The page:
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With the content — user-generated and owned — that Empire State Development’s Division of Tourism is pumping through its online properties, repurposing the content for mobile consumption and aligning its digital effort with its business goals is the next logical step.
But that’s easier said than done when it comes to expecting a state agency to meet the standards set by tech companies.
New York’s Division of Tourism launched the I Love NY app with a television commercial a in January. The main purpose of the app is to provide a discovery tool for travelers in-market with suggestions on-the-go driven by pre-existing content that is featured on its website.
Within two days of its launch, I Love NY claimed to have attracted more than 5,000 downloads from iTunes and Google Play. According to the state, users visited 3,205 attractions that were on the app, and people who downloaded the app spent an average of one minute and 19 seconds on iOS and five minutes and 41 seconds on Android.
What the App Offers
Overall, the app is easy to navigate and gives a good sense of the entire state and through a pop-up clickable map.
The best use case for the app is in location. Travelers can opt-in in with their location, and the app provides places to stay, eat, drink, and see anywhere in New York State. In addition, the app has the capability to send push notifications about 200 of the top attractions vetted by the state’s Tourism Promotion Agents (TPAs).
For more tailored experiences, travelers can click on a desk bell icon to get to the Concierge feature, and this generates a curated set of suggestions based on pre-selected categories including arts and culture, family fun, food and drink, history, natural beauty and outdoors, and shopping. Then it gauges how far you want to travel — 25, 50, or 100 miles, and during what season. Depending on the combination you will get a choice of itineraries with each listing a selection of places.
Users can favorite itineraries and listings in-app, and email and share individual listings on Facebook or Twitter. In addition, users can toggle between events that take place during the current month and onward; listings by top interests such as adventure, attractions, food and drink and places to stay; and favorites.
Still Working on the Kinks
Skift put the app to the test from our offices in Manhattan and opted-in to share location information. Much to our chagrin, the app produced incorrect location-based results. Partners, such as regional destination marketing organizations and local businesses, were not positioned to benefit from the end-user activity at this phase.
After choosing Catskills as a region in the welcome screen, Greenville Arms 1898 Inn showed up as being 6.1 miles away, when in reality, it is 134 miles away, according to Google Maps.
From the Listings menu, Attractions results were empty. In its latest update (February 4, 2015) this was addressed. The results from Events showed all the events in the state, but did not have the functionality of picking one region’s events. For example, users couldn’t filter for things to do just in New York City.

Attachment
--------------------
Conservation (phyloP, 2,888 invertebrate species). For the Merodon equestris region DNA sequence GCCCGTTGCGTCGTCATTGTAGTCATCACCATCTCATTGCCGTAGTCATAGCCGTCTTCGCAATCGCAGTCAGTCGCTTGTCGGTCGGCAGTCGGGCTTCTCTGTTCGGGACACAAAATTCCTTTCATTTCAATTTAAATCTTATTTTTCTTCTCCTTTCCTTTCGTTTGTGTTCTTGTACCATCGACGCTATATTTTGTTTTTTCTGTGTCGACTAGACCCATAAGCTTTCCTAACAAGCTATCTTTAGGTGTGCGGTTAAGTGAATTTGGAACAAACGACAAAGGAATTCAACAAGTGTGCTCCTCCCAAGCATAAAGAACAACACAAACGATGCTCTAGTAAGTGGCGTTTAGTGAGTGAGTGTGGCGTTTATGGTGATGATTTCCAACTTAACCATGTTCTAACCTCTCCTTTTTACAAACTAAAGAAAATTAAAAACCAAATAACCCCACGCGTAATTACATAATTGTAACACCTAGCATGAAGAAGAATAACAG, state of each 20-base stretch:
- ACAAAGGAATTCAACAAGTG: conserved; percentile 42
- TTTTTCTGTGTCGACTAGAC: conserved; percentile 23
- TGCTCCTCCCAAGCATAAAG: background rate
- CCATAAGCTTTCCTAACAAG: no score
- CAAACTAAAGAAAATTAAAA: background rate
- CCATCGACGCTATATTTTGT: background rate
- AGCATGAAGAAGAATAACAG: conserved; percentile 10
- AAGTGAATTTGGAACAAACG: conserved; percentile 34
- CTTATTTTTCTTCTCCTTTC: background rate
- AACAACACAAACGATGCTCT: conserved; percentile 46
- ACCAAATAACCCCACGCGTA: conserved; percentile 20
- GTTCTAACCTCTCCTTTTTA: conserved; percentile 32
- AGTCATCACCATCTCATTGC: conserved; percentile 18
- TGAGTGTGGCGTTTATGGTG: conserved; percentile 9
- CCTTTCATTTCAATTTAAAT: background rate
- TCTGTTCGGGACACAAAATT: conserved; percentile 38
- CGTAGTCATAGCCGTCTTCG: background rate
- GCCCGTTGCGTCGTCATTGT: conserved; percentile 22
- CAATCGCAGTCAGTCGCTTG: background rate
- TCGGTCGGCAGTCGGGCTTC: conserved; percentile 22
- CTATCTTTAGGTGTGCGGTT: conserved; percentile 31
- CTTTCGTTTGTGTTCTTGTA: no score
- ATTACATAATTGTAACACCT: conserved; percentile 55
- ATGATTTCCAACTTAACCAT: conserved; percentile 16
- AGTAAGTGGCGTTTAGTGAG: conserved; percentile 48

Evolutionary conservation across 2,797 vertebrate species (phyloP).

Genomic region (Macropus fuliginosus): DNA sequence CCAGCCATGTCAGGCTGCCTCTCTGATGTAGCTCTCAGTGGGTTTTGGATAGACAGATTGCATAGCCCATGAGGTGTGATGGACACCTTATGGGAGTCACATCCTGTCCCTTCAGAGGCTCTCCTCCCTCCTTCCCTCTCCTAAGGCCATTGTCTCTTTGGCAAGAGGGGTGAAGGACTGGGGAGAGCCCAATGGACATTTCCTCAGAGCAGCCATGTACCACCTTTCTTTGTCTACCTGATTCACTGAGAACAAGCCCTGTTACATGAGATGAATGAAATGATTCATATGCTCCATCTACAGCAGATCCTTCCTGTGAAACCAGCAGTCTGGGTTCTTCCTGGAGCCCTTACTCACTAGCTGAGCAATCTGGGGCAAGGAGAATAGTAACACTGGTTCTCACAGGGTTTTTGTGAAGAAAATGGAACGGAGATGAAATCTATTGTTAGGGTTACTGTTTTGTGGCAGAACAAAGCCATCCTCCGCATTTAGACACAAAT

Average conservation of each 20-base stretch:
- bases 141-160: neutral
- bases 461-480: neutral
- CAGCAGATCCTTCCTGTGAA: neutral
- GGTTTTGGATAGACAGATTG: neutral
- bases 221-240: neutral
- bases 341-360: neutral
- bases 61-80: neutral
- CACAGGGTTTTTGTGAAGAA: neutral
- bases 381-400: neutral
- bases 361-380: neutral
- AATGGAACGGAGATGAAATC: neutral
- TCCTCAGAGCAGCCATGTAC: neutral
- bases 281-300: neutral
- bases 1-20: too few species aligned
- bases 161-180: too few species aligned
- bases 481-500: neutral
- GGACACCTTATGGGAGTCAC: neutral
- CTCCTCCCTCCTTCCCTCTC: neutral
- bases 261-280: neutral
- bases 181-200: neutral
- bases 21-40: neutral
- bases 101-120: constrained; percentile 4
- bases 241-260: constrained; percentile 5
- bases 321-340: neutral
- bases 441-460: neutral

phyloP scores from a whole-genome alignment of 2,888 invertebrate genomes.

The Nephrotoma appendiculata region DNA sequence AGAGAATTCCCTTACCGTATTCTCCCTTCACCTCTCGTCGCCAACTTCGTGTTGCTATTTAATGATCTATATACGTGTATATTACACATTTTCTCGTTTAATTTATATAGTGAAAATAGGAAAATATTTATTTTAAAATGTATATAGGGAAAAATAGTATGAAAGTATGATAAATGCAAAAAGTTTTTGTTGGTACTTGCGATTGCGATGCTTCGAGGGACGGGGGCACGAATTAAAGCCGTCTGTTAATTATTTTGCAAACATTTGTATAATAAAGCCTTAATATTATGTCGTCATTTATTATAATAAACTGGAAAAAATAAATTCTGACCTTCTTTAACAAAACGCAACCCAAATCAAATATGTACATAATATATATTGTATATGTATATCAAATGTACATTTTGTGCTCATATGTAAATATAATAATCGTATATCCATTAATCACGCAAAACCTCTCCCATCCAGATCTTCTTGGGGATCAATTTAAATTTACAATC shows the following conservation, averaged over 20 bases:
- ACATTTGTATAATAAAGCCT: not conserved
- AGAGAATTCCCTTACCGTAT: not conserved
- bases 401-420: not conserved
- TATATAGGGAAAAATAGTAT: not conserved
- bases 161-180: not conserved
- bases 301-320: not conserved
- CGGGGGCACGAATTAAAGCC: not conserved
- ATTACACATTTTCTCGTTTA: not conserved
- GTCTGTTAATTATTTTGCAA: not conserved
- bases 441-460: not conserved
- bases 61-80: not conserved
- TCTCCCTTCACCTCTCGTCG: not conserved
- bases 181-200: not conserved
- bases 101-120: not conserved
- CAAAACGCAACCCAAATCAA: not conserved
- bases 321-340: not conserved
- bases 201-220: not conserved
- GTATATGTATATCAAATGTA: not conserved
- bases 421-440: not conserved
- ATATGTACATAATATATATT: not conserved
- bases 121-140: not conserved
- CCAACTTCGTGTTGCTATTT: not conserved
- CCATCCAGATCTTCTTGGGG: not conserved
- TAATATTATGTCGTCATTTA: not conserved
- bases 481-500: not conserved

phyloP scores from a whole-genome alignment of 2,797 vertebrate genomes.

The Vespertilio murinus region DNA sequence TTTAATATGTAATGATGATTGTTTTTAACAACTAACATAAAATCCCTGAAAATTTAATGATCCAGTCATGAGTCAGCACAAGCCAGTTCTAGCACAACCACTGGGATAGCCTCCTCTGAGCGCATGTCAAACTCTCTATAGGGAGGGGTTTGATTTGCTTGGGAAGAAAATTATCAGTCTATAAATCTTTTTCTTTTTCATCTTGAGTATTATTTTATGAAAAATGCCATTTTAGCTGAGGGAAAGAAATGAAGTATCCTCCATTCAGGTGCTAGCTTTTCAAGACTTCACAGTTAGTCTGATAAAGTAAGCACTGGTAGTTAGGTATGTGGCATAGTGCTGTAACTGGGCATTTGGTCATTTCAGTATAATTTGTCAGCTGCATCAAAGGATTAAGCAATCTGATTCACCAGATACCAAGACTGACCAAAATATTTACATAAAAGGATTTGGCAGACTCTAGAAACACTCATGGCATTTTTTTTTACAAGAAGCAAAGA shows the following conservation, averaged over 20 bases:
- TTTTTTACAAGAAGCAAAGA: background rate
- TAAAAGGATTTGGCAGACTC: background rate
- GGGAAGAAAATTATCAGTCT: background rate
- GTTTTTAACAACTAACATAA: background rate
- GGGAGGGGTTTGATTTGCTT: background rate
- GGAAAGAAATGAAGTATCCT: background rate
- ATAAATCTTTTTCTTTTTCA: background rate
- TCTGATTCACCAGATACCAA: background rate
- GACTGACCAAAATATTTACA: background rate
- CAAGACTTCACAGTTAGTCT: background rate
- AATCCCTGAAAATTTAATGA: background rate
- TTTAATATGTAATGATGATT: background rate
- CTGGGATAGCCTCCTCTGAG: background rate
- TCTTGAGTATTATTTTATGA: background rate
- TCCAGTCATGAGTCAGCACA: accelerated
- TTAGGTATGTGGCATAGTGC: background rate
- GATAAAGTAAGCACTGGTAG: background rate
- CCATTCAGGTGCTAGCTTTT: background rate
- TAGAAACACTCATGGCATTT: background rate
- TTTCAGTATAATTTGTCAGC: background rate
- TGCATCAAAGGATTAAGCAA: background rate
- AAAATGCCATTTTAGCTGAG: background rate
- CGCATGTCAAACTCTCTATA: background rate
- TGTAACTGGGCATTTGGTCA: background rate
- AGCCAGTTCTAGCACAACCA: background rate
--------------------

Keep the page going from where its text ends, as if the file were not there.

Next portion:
On the topic of optimizing social sharing, Anna Pakman, Director of Digital Strategy at Empire State Development, explained, “All of the listings on the app are fed by the database on the ILoveNY.com site. Twitter handles are not a data point that our TPAs and partners currently provide, which is why they’re not included in the share copy, but it’s certainly something we’ll take into consideration as we update our criteria.”
The end goal for tourism boards is to increase visits and stays. The current iteration of this app is a missed opportunity because it fails to connect the dots among its partners in that it doesn’t track visit or booking referral information from app activity.
The state tourism board didn’t conduct at consumer study prior to building the app. Instead, the research that supported the project was based on its competitive advantage against state tourism boards in America. “We took a closer look at state mobile apps and found that, on average, these apps have just over 2,000 downloads,” Pakman stated. “This ranges from ~75 on the low end (Nebraska) to 14,900 on the high end (Texas).”
Building an app is a challenge, and building an app that can deliver an experience to a user that’s on par with a Google Maps or a Foursquare is a challenge that few tourism boards seriously consider, and fewer still actually achieve.
“Essentially it’s about being creative and finding ways to best leveraging their destination-focused resources that the Google Maps and Yelps of the world can’t provide,” on evendor that works with multiple tourism boards told Skift. “We want the apps to leverage what would make visitors want to interact with a DMO/CVB in the first place – ‘local expert’ advice and a more curated, all-the-good-info-in-one-place experience.”
As New York demonstrates, that’s easier said than done.
Source: I Love NY App Commercial video via YouTube